Romans 6:23 (ESV) — 23 For the wages of sin is death, but the free gift of God is eternal life in Christ Jesus our Lord.
Psalm 32:1–2 (NLT) — 1 Oh, what joy for those whose disobedience is forgiven, whose sin is put out of sight! 2 Yes, what joy for those whose record the Lord has cleared of guilt, whose lives are lived in complete honesty!
Christianity is the religion of joy because through our Savior, Jesus, we have been delivered from sin and death! That is Christmas joy. And it is for us all…
Luke 2:10 (ESV) — 10 And the angel said to them, “Fear not, for behold, I bring you good news of great joy that will be for all the people.”
Are you people? Then this is for you. There’s no stipulations or fine print.
Conclusion: The world can know joy, but only those who have come to know God through Jesus can know Christian mega joy. One pastor describes it this way…
Christian joy is a good feeling in the soul, produced by the Holy Spirit, as he causes us to see the beauty of [Jesus, our savior].
The Christian knows joy no matter the circumstance, because he knows not only what he’s been delivered from and where he’s been delivered to, but he knows the One who delivered him. Spurgeon says…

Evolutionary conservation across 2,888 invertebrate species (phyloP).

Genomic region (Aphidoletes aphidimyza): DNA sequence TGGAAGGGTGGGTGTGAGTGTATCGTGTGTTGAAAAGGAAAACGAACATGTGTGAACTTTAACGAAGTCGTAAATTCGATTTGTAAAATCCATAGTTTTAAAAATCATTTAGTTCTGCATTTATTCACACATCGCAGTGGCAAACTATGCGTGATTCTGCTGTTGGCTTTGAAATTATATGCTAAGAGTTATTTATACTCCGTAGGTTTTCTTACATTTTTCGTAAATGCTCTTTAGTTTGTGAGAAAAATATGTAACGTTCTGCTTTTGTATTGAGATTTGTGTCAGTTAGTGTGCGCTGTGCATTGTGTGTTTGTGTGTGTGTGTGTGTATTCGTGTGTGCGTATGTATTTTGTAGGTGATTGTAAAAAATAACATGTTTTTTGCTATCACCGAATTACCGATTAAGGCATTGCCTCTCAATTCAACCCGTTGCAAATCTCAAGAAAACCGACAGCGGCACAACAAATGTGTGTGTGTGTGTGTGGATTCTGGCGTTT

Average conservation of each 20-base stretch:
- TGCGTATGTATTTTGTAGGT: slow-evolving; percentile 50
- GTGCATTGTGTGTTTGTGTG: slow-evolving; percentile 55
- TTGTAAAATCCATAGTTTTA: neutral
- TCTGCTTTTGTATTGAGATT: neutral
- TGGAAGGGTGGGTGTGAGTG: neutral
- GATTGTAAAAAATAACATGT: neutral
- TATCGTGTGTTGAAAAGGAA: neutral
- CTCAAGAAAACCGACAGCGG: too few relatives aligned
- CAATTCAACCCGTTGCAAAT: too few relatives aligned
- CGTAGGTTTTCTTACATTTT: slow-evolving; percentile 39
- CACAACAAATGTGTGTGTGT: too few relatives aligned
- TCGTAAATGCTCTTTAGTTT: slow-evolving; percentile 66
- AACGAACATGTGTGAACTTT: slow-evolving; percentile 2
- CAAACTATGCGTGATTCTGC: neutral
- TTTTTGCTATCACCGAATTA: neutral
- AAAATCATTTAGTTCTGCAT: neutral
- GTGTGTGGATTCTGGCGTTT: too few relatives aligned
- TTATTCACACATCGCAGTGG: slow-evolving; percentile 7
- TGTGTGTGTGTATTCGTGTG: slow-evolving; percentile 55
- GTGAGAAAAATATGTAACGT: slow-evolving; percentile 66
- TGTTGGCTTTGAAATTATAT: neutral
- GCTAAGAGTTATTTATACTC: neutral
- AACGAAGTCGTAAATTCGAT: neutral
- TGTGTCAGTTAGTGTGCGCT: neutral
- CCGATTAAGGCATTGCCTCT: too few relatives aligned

In the nativity of the Savior there is joy for us—the babe in Bethlehem born; God has taken man into communion with Himself. Jesus the Savior: here is release from the groans of sin; here is an end to the moans of despair. He comes to break the bars of brass, and to cut the gates of iron asunder. — Charles Spurgeon
Before I finish, just a quick word to some here who may be crushed right now. The holidays are brutal if you’ve experienced a loss or are going though hard times. Do not think Christian joy implies you must laugh and shout and sing when your heart breaks. It does not mean you must pretend. It simply means that because of who Jesus is and what He did, you hold on to the hope that…
Psalm 30:5b (ESV) — 5b … Weeping may tarry for the night, but joy comes with the morning.
The star of Christmas points us to the hope we have in Jesus and the love God showed us in giving us Jesus. It also shows us the joy we can experience in being saved by Jesus.